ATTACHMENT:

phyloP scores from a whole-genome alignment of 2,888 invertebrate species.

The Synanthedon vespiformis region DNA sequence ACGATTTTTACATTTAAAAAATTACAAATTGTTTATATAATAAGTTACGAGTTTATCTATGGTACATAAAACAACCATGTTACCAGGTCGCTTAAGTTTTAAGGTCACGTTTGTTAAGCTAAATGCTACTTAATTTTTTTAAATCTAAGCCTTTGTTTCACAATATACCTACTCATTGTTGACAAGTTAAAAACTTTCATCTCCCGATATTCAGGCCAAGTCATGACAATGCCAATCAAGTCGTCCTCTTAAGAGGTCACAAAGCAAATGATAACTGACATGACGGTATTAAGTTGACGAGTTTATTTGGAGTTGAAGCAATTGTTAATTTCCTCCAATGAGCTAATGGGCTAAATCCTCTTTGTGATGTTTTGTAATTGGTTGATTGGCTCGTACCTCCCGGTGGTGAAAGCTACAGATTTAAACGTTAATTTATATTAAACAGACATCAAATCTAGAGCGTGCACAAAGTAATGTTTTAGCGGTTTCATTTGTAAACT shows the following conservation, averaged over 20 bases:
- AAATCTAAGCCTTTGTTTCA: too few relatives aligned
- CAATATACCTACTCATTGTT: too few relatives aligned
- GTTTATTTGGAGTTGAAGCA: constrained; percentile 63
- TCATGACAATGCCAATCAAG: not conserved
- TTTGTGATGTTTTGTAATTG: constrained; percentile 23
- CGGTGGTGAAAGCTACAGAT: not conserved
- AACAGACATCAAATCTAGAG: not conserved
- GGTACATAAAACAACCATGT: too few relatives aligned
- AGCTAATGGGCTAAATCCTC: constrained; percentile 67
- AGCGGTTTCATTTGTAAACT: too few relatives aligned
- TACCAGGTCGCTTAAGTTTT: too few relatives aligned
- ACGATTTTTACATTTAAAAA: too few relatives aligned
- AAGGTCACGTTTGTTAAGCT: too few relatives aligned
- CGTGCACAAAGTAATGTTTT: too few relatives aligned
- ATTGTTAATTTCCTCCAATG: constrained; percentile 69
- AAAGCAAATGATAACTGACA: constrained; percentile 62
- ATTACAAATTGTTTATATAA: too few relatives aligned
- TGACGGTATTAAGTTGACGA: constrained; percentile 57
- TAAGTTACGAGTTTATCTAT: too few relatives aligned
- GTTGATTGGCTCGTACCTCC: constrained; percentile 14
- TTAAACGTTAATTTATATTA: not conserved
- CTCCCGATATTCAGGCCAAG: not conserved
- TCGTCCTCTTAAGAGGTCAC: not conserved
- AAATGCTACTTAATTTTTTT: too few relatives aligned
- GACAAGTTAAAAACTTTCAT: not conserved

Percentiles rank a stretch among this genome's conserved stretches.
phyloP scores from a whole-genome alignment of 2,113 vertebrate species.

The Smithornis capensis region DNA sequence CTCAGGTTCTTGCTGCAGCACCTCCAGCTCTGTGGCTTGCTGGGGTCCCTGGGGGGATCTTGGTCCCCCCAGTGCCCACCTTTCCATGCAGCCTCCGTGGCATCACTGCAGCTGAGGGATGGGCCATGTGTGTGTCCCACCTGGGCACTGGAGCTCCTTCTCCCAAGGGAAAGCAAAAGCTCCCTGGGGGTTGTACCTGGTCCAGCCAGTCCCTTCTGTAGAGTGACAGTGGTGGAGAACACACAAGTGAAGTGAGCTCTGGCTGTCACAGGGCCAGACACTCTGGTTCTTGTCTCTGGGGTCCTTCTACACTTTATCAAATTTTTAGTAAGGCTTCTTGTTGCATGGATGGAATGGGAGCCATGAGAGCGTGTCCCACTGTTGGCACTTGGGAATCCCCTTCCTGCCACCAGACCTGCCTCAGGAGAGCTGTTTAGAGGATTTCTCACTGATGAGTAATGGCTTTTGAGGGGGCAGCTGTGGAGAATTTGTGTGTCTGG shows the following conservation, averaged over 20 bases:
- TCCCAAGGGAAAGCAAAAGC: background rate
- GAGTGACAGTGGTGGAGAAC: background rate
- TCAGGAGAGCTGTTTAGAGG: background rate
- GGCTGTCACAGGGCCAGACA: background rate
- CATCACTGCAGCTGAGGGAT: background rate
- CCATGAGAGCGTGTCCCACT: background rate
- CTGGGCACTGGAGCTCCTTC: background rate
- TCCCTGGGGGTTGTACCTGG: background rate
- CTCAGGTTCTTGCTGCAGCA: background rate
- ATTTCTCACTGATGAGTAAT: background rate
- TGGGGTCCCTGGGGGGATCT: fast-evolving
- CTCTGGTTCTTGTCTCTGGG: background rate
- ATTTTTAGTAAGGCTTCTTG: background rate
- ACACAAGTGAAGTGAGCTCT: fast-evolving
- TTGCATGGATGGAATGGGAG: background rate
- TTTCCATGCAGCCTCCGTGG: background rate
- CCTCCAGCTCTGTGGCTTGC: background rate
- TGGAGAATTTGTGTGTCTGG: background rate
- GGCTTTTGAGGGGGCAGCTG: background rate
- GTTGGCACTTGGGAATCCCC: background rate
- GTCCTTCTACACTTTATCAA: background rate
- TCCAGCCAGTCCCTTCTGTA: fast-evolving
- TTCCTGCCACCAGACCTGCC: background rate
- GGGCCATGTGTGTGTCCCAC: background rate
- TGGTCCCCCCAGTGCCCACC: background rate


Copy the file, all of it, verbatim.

phyloP scores from a whole-genome alignment of 2,888 invertebrate species.

The Synanthedon vespiformis region DNA sequence ACGATTTTTACATTTAAAAAATTACAAATTGTTTATATAATAAGTTACGAGTTTATCTATGGTACATAAAACAACCATGTTACCAGGTCGCTTAAGTTTTAAGGTCACGTTTGTTAAGCTAAATGCTACTTAATTTTTTTAAATCTAAGCCTTTGTTTCACAATATACCTACTCATTGTTGACAAGTTAAAAACTTTCATCTCCCGATATTCAGGCCAAGTCATGACAATGCCAATCAAGTCGTCCTCTTAAGAGGTCACAAAGCAAATGATAACTGACATGACGGTATTAAGTTGACGAGTTTATTTGGAGTTGAAGCAATTGTTAATTTCCTCCAATGAGCTAATGGGCTAAATCCTCTTTGTGATGTTTTGTAATTGGTTGATTGGCTCGTACCTCCCGGTGGTGAAAGCTACAGATTTAAACGTTAATTTATATTAAACAGACATCAAATCTAGAGCGTGCACAAAGTAATGTTTTAGCGGTTTCATTTGTAAACT shows the following conservation, averaged over 20 bases:
- AAATCTAAGCCTTTGTTTCA: too few relatives aligned
- CAATATACCTACTCATTGTT: too few relatives aligned
- GTTTATTTGGAGTTGAAGCA: constrained; percentile 63
- TCATGACAATGCCAATCAAG: not conserved
- TTTGTGATGTTTTGTAATTG: constrained; percentile 23
- CGGTGGTGAAAGCTACAGAT: not conserved
- AACAGACATCAAATCTAGAG: not conserved
- GGTACATAAAACAACCATGT: too few relatives aligned
- AGCTAATGGGCTAAATCCTC: constrained; percentile 67
- AGCGGTTTCATTTGTAAACT: too few relatives aligned
- TACCAGGTCGCTTAAGTTTT: too few relatives aligned
- ACGATTTTTACATTTAAAAA: too few relatives aligned
- AAGGTCACGTTTGTTAAGCT: too few relatives aligned
- CGTGCACAAAGTAATGTTTT: too few relatives aligned
- ATTGTTAATTTCCTCCAATG: constrained; percentile 69
- AAAGCAAATGATAACTGACA: constrained; percentile 62
- ATTACAAATTGTTTATATAA: too few relatives aligned
- TGACGGTATTAAGTTGACGA: constrained; percentile 57
- TAAGTTACGAGTTTATCTAT: too few relatives aligned
- GTTGATTGGCTCGTACCTCC: constrained; percentile 14
- TTAAACGTTAATTTATATTA: not conserved
- CTCCCGATATTCAGGCCAAG: not conserved
- TCGTCCTCTTAAGAGGTCAC: not conserved
- AAATGCTACTTAATTTTTTT: too few relatives aligned
- GACAAGTTAAAAACTTTCAT: not conserved

Percentiles rank a stretch among this genome's conserved stretches.
phyloP scores from a whole-genome alignment of 2,113 vertebrate species.

The Smithornis capensis region DNA sequence CTCAGGTTCTTGCTGCAGCACCTCCAGCTCTGTGGCTTGCTGGGGTCCCTGGGGGGATCTTGGTCCCCCCAGTGCCCACCTTTCCATGCAGCCTCCGTGGCATCACTGCAGCTGAGGGATGGGCCATGTGTGTGTCCCACCTGGGCACTGGAGCTCCTTCTCCCAAGGGAAAGCAAAAGCTCCCTGGGGGTTGTACCTGGTCCAGCCAGTCCCTTCTGTAGAGTGACAGTGGTGGAGAACACACAAGTGAAGTGAGCTCTGGCTGTCACAGGGCCAGACACTCTGGTTCTTGTCTCTGGGGTCCTTCTACACTTTATCAAATTTTTAGTAAGGCTTCTTGTTGCATGGATGGAATGGGAGCCATGAGAGCGTGTCCCACTGTTGGCACTTGGGAATCCCCTTCCTGCCACCAGACCTGCCTCAGGAGAGCTGTTTAGAGGATTTCTCACTGATGAGTAATGGCTTTTGAGGGGGCAGCTGTGGAGAATTTGTGTGTCTGG shows the following conservation, averaged over 20 bases:
- TCCCAAGGGAAAGCAAAAGC: background rate
- GAGTGACAGTGGTGGAGAAC: background rate
- TCAGGAGAGCTGTTTAGAGG: background rate
- GGCTGTCACAGGGCCAGACA: background rate
- CATCACTGCAGCTGAGGGAT: background rate
- CCATGAGAGCGTGTCCCACT: background rate
- CTGGGCACTGGAGCTCCTTC: background rate
- TCCCTGGGGGTTGTACCTGG: background rate
- CTCAGGTTCTTGCTGCAGCA: background rate
- ATTTCTCACTGATGAGTAAT: background rate
- TGGGGTCCCTGGGGGGATCT: fast-evolving
- CTCTGGTTCTTGTCTCTGGG: background rate
- ATTTTTAGTAAGGCTTCTTG: background rate
- ACACAAGTGAAGTGAGCTCT: fast-evolving
- TTGCATGGATGGAATGGGAG: background rate
- TTTCCATGCAGCCTCCGTGG: background rate
- CCTCCAGCTCTGTGGCTTGC: background rate
- TGGAGAATTTGTGTGTCTGG: background rate
- GGCTTTTGAGGGGGCAGCTG: background rate
- GTTGGCACTTGGGAATCCCC: background rate
- GTCCTTCTACACTTTATCAA: background rate
- TCCAGCCAGTCCCTTCTGTA: fast-evolving
- TTCCTGCCACCAGACCTGCC: background rate
- GGGCCATGTGTGTGTCCCAC: background rate
- TGGTCCCCCCAGTGCCCACC: background rate